Caveat Emptor

In an arms length relationship, the principle of caveat emptor (“let the buyer beware”) generally governs. This age-old principle describes the essence of the rules of a free market. Parties are presumed knowledgeable and capable. The nondisclosure of material facts may be permitted. This means that the customer’s burden to be vigilant in examining the product or service before buying is imperative. Further, neither party is legally obliged to further or consider the commercial or financial interests of the other. Still, both parties have basic duties. All conduct must be in “good faith” and “fair dealing”. Fraud is prohibited. In essence, in the formation and performance of an arms length contractual relationship, dishonest conduct is prohibited.4

Commercial in Nature

Generally, simply characterizing the fundamental legal obligation of brokers as parallel to the legal obligations established in law in an arm’s length relationship is not in dispute. As Scholar Tamar Frankel notes, “B/ds are regulated as contract parties subject to fairness treatment of customers, although under some circumstances they were held liable as fiduciaries…”5 Further, a staff member from the National Conference of Commissioners on Uniform State Laws put it succinctly when he said, “A contract between a financial advisor or consultant and a client is a service contract that is commercial in nature. This is its fundamental nature.” 6


The fundamental nature and unique importance of a fiduciary relationship has been described often. Benjamin Cardozo may have stated it most eloquently:

Many forms of conduct permissible in a workaday world for those acting at arms length are forbidden by those bound by fiduciary ties. A trustee is held to something stricter than the morals of the market place. Not honesty alone, but the punctilio of an honor the most sensitive, is then the standard of behavior [for fiduciaries]… Uncompromising rigidity has been the attitude of the courts of equity when petitioned to undermine the rule of undivided loyalty by the ‘disintegrating erosion’ of particular exceptions…7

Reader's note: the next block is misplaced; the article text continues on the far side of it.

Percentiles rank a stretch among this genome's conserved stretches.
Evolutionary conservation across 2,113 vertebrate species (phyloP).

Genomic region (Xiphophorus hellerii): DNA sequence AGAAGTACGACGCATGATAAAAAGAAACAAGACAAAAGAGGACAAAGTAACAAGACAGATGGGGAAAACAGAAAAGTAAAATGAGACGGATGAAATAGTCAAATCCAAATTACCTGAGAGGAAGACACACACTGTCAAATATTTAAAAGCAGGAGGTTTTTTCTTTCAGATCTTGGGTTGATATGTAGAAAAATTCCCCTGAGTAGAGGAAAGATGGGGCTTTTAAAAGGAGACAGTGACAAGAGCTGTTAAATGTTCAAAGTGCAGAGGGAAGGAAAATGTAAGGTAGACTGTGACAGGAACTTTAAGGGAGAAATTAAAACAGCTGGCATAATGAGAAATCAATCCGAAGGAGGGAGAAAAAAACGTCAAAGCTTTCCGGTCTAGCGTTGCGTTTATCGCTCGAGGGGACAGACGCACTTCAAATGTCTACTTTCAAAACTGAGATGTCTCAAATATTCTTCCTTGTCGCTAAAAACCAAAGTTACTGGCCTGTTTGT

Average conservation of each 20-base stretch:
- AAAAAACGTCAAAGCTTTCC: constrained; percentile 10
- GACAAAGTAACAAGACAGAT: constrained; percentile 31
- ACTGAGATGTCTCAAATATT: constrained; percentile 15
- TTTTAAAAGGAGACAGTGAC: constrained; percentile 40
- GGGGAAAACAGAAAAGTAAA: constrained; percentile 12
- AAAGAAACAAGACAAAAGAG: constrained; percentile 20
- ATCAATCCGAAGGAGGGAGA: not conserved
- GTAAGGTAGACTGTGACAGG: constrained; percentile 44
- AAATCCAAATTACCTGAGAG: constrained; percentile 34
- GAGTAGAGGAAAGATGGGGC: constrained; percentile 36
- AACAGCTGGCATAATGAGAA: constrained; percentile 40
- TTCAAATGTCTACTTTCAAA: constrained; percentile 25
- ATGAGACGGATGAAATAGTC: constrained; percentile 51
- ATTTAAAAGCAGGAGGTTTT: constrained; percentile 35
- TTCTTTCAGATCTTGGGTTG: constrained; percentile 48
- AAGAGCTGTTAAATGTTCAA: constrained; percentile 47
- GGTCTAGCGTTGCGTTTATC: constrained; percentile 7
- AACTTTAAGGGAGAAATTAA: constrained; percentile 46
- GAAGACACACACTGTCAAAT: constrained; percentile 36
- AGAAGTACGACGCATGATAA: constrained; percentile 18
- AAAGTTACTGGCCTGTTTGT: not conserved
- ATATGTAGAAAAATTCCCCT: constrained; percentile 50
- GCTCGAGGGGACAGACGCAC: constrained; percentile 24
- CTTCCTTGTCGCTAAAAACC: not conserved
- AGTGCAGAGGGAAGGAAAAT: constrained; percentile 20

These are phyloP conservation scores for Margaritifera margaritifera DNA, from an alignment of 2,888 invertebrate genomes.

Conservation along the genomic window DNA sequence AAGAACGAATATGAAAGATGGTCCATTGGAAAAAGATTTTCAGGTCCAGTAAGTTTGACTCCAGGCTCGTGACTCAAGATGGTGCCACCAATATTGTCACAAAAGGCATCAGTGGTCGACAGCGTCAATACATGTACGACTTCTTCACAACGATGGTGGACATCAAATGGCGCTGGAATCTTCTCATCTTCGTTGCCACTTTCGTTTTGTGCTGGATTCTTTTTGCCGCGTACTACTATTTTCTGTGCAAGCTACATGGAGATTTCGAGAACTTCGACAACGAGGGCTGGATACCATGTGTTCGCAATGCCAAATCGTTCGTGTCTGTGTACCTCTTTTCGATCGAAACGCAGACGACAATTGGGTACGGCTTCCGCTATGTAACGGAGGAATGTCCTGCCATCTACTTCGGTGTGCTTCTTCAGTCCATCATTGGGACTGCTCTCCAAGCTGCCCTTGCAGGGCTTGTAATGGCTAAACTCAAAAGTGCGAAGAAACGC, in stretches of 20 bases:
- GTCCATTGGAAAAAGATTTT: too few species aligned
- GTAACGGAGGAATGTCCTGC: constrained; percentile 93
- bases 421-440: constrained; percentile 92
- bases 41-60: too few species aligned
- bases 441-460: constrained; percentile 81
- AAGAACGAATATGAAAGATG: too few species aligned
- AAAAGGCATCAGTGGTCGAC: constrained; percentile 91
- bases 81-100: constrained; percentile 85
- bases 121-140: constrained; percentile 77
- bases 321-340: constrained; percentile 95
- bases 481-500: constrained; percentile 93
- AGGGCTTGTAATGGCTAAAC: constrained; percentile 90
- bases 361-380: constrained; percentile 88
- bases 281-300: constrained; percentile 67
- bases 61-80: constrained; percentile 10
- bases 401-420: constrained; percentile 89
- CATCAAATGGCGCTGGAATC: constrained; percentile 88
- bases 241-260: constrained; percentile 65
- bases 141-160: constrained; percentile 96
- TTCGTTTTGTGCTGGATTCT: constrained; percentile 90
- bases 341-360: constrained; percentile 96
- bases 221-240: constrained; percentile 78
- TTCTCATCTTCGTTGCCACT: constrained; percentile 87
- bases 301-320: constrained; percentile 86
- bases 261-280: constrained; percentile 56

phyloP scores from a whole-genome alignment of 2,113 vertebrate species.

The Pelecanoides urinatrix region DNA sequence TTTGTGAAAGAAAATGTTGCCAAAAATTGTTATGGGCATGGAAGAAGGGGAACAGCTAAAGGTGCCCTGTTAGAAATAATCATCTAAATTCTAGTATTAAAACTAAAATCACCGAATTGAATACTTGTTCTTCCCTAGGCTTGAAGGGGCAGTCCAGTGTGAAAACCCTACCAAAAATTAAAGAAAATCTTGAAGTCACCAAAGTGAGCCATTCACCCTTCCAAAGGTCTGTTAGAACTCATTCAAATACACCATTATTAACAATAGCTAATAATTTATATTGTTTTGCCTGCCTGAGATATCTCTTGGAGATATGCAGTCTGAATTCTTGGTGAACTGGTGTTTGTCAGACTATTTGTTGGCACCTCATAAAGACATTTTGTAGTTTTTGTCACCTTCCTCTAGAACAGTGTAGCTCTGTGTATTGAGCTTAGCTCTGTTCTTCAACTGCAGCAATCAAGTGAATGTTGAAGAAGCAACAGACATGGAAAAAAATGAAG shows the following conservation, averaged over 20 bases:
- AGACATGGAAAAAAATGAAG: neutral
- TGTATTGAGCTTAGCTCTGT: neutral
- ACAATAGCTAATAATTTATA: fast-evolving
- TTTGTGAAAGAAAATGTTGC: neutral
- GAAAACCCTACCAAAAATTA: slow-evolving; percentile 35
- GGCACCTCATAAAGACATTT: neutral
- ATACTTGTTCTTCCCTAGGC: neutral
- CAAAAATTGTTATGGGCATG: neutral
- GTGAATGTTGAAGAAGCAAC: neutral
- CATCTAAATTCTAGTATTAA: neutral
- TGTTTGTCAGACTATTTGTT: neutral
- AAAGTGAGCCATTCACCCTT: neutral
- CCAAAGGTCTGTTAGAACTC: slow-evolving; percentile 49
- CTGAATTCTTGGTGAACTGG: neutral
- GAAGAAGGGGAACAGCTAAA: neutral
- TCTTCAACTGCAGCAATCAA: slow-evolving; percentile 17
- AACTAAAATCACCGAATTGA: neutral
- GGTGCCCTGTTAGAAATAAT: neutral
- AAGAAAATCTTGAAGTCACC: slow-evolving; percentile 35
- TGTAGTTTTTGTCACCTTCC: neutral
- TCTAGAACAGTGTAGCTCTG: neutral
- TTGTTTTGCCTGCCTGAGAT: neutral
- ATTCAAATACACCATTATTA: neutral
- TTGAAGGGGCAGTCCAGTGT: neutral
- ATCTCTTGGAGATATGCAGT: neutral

While the Investment Adviser Act did not in its text use the term “fiduciary duty”; the Supreme Court did in 1963.8 Here the court explained:

A fundamental purpose common to these statutes [securities legislation enacted in the 1930s and 1940] was to substitute a philosophy of full disclosure for the philosophy of caveat emptor and thus to achieve a high standard of business ethics in the securities industry.(186) 

And further

investment advisers could not completely perform their basic function – furnishing to clients on a personal basis competent, unbiased, and continuous advice regarding the sound management of their investments — unless all conflicts of interest between the investment counsel and the client were removed.(187)